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On Thursday, I got a double set of goodies! The first was a order of new embroidery flosses I'd been waiting on for a while--the items were back-ordered, so I had to wait, wondering just whether the colors would work well together. I'm pleased to say, they do!

Here is a shot of the full range of thread I plan to use. In the top row, I have spangles, gold thread, rolls of Gild Sylke Twist and one roll of Soie Gobelins. On the bottom row, it's all Soie Perlee, which will be my primary silk for color work.  Needless to say, I need to get more gold thread (my recent effort making a priest's ordination stole pretty much sucked up two rolls of the stuff). By the way, I'm still working with color choices for the blues and lavenders--I am going to draw from the colors I have, but I'm not sure I'm going to use all of them.

The threads variously came from Hedgehog Handworks, Needle in a Haystack (who also supplied me with the linen) and Thistle Threads. These are all outstanding embroidery suppliers--I recommend them highly.

There's a thing about my choice of threads. For the colorwork, I'm using Au Ver a Soie's line "Soie Perlee." This is the thread used in the Plimoth Plantation Jacket Project  (i.e., my inspiration) --and it's got a super shiny luster--and is tightly spun, rather like a thin pearl cotton thread. However, it isn't the most commonly used product Au Ver a Soie sells--it's got a limited color range--and color cards are not available. Moreover, the local needlework stores (unfortunately, slaves to cross stitch and needle point customers) don't stock it. But--on the other hand, the silk thread lines available locally weren't filament silk (cheaper silk threads are made from chopped up fibers, which are far less shiny) and they also didn't have that nice tightly spun quality which makes detached stitches far easier.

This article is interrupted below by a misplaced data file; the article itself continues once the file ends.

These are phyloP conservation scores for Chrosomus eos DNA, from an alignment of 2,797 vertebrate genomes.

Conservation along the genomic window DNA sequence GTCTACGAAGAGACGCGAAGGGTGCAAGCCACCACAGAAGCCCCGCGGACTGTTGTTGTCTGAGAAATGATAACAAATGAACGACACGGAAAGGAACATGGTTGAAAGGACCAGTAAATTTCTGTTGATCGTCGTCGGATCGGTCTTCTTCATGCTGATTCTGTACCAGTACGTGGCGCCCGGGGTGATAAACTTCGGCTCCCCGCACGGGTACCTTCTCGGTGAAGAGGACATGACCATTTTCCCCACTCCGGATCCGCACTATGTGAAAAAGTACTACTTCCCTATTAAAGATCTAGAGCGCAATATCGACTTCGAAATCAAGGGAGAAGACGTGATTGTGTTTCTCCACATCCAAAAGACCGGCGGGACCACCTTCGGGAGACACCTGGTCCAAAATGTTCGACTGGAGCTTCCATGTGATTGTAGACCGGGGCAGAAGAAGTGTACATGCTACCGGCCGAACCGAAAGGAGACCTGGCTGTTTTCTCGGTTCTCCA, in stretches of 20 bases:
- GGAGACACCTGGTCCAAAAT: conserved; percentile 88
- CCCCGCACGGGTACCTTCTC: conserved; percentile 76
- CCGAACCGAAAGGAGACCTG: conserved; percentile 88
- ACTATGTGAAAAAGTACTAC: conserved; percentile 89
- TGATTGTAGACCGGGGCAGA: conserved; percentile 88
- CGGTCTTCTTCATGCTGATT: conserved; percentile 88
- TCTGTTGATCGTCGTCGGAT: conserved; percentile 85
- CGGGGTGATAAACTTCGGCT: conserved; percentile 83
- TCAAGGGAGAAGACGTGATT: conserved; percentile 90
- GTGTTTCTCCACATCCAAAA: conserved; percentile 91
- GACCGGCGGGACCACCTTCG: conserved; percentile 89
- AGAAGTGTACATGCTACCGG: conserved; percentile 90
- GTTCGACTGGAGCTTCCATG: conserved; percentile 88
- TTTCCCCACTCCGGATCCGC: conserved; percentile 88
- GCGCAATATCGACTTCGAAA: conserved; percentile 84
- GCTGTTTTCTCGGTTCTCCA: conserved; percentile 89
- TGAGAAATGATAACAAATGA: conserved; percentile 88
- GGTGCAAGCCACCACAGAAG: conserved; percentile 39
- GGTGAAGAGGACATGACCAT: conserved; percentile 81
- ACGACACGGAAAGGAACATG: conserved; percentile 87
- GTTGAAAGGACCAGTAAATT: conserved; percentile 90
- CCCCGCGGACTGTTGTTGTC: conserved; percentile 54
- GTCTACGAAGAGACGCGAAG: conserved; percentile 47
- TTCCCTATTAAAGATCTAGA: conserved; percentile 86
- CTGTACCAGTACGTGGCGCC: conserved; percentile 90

So I took a shot in the barrel and ordered Soie Perlee. I think I'm a good gambler! The colors work together--and resemble the colors of the period.